• While the run defense was efficient but struggled with big plays, the pass defense was the opposite. Kent's secondary allowed cushions to opposing receivers and was sieve-like in its efficiency, but the Golden Flashes were solid in terms of bending without breaking on Pass D. It is a bit difficult to understand that dichotomy, but ... there it is. New defensive coordinator Jon Heacock (get this: he's got Jim Tressel ties!) will go to battle without two of last year's three best defensive backs, however, after the departures of Brian Lainhart (69.5 tackles, 2.5 TFL/sacks, 2 INT, 5 PBU) and Dan Hartman (47.0 tackles, 2.0 TFL/sacks, 2 INT, 2 FF, 3 PBU). Tiny safety Norman Wolfe (5-foot-8, 163 pounds; 63.5 tackles, 2.0 TFL/sacks, 5 INT, 5 PBU) is a keeper, however, as is cornerback Josh Pleasant (2 INT, 8 PBU).
  • The linebacking corps took a hit as well with the departures of Cobrani Mixon (61.0 tackles, 11.5 TFL/sacks, 2 FF, 3 FR, 4 PBU) and Dorian Wood (67.5 tackles, 11.5 TFl/sacks, 5 PBU). Luke Batton (52.0 tackles, 3.5 TFl/sacks, 2 FR) is the only returnee who racked up solid tackle totals last year, though at least he'll likely be flanked by a pair of seniors (Kyle Reese, Byron Tyson).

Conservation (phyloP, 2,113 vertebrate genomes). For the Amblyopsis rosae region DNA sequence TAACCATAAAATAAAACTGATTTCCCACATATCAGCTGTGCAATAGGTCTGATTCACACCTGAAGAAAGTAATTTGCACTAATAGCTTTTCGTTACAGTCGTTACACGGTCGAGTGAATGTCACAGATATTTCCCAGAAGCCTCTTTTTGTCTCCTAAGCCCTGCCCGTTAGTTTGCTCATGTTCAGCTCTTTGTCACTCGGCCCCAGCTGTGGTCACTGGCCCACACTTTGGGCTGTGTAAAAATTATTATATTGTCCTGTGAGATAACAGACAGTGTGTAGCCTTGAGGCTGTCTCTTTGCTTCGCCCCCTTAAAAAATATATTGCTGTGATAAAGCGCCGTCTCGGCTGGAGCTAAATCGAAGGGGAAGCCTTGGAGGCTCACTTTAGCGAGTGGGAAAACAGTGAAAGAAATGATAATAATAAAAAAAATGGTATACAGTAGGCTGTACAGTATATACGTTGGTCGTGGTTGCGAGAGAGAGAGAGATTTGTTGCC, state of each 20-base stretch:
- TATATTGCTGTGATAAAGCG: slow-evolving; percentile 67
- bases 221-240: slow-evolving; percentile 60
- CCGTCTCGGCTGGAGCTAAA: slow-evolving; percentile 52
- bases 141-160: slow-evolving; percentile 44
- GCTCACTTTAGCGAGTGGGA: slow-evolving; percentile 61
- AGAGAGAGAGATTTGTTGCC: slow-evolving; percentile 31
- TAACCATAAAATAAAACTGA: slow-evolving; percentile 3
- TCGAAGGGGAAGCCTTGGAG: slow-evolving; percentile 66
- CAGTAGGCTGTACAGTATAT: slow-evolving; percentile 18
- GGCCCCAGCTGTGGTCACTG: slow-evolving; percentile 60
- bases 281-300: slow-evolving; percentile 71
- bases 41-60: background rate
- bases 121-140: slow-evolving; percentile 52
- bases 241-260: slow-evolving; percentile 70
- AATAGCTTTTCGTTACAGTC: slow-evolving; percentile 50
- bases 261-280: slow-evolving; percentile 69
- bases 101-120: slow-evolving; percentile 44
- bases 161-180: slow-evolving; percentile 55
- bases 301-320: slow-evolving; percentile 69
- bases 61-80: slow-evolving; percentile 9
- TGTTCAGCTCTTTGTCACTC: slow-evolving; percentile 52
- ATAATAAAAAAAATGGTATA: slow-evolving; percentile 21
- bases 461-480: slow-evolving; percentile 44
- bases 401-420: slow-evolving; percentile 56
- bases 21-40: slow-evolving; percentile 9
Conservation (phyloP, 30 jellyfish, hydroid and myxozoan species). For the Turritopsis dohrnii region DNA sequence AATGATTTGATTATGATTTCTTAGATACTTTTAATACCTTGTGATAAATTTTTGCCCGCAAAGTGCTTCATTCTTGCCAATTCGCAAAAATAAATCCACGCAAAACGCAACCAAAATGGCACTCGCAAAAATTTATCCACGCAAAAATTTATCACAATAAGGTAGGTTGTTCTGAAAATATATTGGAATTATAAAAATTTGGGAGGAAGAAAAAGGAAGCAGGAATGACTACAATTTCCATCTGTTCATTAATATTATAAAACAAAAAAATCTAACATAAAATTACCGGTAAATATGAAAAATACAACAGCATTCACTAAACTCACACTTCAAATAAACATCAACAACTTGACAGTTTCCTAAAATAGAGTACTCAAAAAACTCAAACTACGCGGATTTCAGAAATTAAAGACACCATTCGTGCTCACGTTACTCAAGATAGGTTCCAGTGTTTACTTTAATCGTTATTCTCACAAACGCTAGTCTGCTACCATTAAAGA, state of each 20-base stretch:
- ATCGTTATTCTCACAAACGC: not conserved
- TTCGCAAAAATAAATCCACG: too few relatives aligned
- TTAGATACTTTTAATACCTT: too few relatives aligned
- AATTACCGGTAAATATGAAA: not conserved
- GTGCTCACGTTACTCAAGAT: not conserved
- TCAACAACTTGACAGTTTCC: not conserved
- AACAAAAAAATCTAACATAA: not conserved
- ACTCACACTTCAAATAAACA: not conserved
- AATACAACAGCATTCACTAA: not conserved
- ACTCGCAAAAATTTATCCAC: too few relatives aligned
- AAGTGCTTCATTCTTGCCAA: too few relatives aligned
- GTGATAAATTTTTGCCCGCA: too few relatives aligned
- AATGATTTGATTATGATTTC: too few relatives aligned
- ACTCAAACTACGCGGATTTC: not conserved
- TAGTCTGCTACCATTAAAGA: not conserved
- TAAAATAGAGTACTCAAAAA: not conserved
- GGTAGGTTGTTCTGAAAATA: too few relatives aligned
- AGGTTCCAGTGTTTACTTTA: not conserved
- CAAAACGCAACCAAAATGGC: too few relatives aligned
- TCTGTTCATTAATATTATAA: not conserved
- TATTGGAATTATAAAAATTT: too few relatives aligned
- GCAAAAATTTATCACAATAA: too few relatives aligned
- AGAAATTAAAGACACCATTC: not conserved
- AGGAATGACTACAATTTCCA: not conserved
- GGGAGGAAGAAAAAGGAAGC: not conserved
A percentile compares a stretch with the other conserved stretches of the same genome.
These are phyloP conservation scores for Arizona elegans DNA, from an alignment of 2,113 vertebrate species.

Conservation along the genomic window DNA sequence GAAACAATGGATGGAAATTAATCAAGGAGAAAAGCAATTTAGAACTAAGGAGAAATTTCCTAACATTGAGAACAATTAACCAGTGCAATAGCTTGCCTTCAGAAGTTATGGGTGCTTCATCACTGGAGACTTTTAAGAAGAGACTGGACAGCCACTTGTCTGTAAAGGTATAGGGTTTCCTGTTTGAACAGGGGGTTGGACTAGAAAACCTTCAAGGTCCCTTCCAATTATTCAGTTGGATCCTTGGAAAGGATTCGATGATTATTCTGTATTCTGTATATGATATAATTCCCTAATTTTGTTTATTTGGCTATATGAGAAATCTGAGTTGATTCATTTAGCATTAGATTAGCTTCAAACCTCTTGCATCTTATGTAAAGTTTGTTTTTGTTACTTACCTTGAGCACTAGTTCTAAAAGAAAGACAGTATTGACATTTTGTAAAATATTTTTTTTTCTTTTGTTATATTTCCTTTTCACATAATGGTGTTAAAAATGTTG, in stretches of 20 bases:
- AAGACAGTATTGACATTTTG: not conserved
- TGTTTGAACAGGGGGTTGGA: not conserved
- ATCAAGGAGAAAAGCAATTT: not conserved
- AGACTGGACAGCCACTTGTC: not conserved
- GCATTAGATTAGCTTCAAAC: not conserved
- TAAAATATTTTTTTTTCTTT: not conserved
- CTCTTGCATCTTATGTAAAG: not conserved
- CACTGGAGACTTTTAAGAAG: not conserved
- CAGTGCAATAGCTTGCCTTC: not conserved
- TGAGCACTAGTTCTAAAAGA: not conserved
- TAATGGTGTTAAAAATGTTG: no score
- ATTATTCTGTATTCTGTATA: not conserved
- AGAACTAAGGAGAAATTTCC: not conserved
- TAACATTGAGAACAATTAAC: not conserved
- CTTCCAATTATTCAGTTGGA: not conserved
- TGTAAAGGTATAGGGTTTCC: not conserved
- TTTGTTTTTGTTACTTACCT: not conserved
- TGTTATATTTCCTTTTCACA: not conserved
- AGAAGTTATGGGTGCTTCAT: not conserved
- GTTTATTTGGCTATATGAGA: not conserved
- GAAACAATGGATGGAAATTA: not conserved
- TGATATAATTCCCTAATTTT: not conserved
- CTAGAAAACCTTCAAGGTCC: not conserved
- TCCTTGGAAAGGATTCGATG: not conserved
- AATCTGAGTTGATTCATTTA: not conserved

Kent State's 2010 Season Set to Music

Because the Golden Flashes last went to a bowl game in 1972...

Best Songs From 1972
"Funky Music Sho Nuff Turns Me On," by The Temptations
"Honky Tonk," by Miles Davis
"I Call My Baby Pussycat," by Funkadelic
"Little Child Runnin' Wild," by Curtis Mayfield